Day 3 Recap: Moving forward together

Posted by on Jun 5, 2016 in Latest News | 0 comments

On our final day together at the 8th National Farm to Cafeteria Conference, attendees flooded Dane County Farmers’ Market, the country’s largest producer-only farmers market, on the Capitol Square. Supporting local farmers and a local food economy is at the heart of our work, and Wisconsin offers an inspiring display of a vibrant and connected local food system. The morning opened with a multi-media presentation showcasing farm to cafeteria champions from across Wisconsin. Emceed by Tony Schultz, Farmer, Stoney Acres Farm, and Frankie Soto, Food Service Director, Abbotsford School District Food Service, attendees heard stories of success from farm to cafeteria partners including farmers, school food service directors, a hospital dietician and a local co-op manager. Farmer Chris Blakeney, Amazing Grace Family Farm, shared that his successful partnerships in selling to schools allowed him to quit his full-time, off farm job. Saturday’s program included two workshop sessions. A total of 48, 90-minute workshops organized into 12 topics were offered during the conference. Among Saturday’s workshops were conversations and hands-on learning opportunities for training classroom educators to be strong school garden users, curricula ideas for early care and education providers, and tips for navigating federal, state and local policy landscapes to maximize farm to cafeteria efforts. Our food conference would not have been complete without delicious meals featuring locally sourced ingredients. During Saturday’s lunch, we gave a standing ovation to Monona Catering in thanks for serving our 1,000+ attendees fresh, locally sourced meals. Saturday’s lunch included Wisconsin Rice and Wisconsin Cranberry Salad, a local bean salad, roasted local root vegetables, and chilled asparagus soup. Throughout the conference, we asked attendees to use paper plates to share what they love about farm to school and what child nutrition programs mean to their community. With the Child Nutrition Reauthorization process moving forward, now is an important time to take action and share with Congress why school meals are important. Soon, we’ll deliver these paper plates to legislators on Capitol Hill, sending a message that farm to school and school lunch programs are growing a healthier next generation. Open Forum, a perennial conference favorite, was held on Saturday afternoon. Open Forum gave attendees the opportunity to create discussion groups around the topics they’re most passionate about. Ideas were submitted and voted on using the conference mobile app. More than 20 discussion topics were selected, including state farm to school policy, farm to summer, forming a farm to college network, farm incubator start ups, state agencies in farm to cafeteria, and using farm to school to drive racial equity. The Closing Plenary included keynote addresses from two food movement leaders who shared inspirational stories and lessons about creating strong and just local food systems. Matthew Raiford, Executive...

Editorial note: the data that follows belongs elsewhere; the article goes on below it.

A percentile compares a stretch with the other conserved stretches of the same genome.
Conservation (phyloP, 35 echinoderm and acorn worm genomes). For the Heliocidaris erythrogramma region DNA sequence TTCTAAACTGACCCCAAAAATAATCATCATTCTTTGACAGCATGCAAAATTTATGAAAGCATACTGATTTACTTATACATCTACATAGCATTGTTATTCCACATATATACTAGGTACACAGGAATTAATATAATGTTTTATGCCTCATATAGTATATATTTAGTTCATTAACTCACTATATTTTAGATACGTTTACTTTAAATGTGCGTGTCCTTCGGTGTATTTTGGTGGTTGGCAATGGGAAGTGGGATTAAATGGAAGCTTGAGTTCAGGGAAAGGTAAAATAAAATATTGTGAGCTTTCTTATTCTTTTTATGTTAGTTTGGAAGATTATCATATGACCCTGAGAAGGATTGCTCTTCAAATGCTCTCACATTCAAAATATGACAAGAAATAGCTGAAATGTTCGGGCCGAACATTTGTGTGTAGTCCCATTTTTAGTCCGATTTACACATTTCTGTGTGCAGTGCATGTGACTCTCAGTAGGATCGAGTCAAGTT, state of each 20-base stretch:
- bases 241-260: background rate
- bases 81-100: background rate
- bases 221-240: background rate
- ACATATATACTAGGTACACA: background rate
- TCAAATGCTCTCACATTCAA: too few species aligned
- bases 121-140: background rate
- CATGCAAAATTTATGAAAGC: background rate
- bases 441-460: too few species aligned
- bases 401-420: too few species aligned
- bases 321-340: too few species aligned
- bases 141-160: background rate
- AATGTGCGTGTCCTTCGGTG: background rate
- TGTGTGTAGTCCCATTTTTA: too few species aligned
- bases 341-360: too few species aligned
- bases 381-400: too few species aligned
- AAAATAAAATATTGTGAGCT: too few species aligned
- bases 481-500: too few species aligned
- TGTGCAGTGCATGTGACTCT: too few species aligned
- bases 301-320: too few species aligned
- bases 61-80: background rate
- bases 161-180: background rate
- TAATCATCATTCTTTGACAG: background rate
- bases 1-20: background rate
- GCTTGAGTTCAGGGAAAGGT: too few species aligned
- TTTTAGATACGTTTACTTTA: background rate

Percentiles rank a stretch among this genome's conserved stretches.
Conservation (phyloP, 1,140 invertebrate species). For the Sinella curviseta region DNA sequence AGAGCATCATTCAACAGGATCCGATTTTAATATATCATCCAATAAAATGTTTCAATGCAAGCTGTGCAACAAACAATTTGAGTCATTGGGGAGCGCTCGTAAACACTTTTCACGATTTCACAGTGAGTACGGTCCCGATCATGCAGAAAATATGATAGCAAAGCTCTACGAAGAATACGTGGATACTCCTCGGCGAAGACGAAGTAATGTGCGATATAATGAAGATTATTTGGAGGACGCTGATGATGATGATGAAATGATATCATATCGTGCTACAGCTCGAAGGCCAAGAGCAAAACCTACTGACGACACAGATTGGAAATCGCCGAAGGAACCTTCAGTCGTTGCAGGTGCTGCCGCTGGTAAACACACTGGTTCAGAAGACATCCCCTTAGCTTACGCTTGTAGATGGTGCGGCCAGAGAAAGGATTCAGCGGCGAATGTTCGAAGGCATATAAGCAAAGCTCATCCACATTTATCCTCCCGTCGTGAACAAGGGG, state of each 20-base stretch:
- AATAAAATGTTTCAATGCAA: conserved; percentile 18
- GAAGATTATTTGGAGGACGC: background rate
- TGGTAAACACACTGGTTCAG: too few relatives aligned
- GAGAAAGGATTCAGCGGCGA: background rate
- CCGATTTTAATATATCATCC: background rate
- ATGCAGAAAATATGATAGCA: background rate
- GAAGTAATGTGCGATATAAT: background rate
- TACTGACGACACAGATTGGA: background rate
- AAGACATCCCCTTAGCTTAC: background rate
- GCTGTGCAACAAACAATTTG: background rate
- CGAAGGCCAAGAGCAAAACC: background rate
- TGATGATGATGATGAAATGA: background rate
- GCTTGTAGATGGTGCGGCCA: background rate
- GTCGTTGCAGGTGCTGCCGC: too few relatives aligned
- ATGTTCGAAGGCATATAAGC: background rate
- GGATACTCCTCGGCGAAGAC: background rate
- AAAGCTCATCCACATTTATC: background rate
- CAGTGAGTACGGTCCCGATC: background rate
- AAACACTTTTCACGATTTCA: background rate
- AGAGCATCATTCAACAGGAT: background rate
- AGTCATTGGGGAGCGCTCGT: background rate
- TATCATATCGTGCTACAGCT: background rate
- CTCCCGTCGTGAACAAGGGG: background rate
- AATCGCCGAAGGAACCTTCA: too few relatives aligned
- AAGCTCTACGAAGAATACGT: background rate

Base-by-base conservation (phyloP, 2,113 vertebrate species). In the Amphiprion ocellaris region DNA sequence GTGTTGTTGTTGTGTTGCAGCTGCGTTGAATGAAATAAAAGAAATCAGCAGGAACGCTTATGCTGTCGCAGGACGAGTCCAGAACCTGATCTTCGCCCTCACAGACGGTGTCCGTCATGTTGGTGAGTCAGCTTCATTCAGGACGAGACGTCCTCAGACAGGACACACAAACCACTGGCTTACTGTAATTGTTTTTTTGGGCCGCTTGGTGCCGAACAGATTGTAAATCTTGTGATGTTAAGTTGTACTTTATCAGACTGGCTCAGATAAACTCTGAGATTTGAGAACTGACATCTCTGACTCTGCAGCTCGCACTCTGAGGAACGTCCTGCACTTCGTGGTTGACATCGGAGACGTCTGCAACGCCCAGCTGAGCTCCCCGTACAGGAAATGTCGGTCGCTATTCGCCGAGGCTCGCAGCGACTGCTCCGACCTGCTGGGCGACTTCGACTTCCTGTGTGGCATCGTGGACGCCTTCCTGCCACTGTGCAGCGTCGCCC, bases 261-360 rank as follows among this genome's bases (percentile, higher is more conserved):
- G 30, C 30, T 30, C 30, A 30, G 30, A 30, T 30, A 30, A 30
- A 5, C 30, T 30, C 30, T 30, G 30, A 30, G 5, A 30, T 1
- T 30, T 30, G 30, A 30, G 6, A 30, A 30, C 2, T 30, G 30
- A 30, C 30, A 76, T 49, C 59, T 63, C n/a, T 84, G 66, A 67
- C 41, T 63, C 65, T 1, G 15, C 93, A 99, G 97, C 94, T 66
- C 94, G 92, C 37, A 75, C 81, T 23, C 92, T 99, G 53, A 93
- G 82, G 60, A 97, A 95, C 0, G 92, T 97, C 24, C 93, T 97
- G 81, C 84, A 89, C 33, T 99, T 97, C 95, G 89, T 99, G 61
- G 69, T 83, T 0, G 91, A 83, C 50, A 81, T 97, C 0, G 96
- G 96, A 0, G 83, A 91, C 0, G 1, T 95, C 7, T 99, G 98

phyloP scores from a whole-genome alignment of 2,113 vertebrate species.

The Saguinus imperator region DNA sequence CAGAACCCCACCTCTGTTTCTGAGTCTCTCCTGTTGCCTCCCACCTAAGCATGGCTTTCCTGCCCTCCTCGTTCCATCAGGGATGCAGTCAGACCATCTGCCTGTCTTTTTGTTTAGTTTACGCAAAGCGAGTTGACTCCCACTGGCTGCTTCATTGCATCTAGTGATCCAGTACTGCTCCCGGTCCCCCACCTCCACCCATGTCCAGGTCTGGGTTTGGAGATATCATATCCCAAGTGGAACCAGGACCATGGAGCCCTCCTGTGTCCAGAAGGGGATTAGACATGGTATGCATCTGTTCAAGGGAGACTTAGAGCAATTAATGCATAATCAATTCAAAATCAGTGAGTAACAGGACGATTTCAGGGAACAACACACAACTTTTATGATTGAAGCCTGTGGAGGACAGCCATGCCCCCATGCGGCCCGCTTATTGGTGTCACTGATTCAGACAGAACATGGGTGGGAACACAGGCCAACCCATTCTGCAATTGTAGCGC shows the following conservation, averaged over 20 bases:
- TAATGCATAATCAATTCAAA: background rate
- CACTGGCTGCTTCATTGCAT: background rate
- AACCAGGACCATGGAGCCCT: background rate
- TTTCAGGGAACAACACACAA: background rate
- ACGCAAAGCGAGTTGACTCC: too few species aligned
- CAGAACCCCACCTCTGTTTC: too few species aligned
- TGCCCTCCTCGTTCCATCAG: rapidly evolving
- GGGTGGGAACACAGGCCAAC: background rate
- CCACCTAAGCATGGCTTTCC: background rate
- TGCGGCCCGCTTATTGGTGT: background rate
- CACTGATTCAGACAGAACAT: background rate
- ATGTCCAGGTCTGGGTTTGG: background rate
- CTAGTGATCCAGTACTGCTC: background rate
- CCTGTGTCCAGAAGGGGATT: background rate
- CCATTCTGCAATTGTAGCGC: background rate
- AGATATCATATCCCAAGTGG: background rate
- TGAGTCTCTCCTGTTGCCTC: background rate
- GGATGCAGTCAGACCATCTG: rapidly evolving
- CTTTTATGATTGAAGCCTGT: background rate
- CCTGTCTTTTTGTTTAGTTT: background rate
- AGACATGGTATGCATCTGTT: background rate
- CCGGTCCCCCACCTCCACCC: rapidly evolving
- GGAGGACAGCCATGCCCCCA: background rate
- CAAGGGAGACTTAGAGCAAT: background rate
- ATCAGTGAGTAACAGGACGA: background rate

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Welcome from Anupama Joshi

Posted by on May 31, 2016 in Latest News | 0 comments

Greetings conference attendees, Welcome to Madison and the 8th National Farm to Cafeteria Conference! We couldn’t be more excited about the incredible lineup of presenters and workshops that will fill the following several days, the opportunities to get to know your partners in this work, and the creative ideas that will germinate in Madison and take root in your communities into the future. This event is an opportunity to learn from your colleagues across the spectrum of the farm to cafeteria movement – in schools, hospitals, universities, government agencies, childcare centers, food hubs and more. It’s this cross-pollination of ideas and settings that inspired this year’s conference theme: Moving Forward Together. Whether you are learning about building networks or local procurement strategies, I challenge you to think about how innovative partnerships will help us build the momentum necessary to ensure long-term sustainability for local food efforts nationwide. As you arrive into town, we hope you take advantage of the vibrant local food culture and scenic location that Madison offers us this year. Go by bike with Madison BCycle, visit the nation’s largest producer-only farmers market or take a walk along Lake Monona with a new friend. The moments in between workshop sessions will be some of the most valuable, so come ready to engage in new conversations and experiences throughout the week. Thank you to our local partners who have shaped this conference to be a valuable and fun opportunity for all of us. Special recognition goes to our fantastic and hard-working local hosts, University of Wisconsin-Madison’s Center for Integrated Agricultural Systems; Wisconsin Department of Agriculture, Trade and Consumer Protection; and Community GroundWorks. On behalf of the entire National Farm to School Network, and our local hosts, welcome to Madison! Sincerely, Anupama Joshi Executive Director and Co-Founder National Farm to School...

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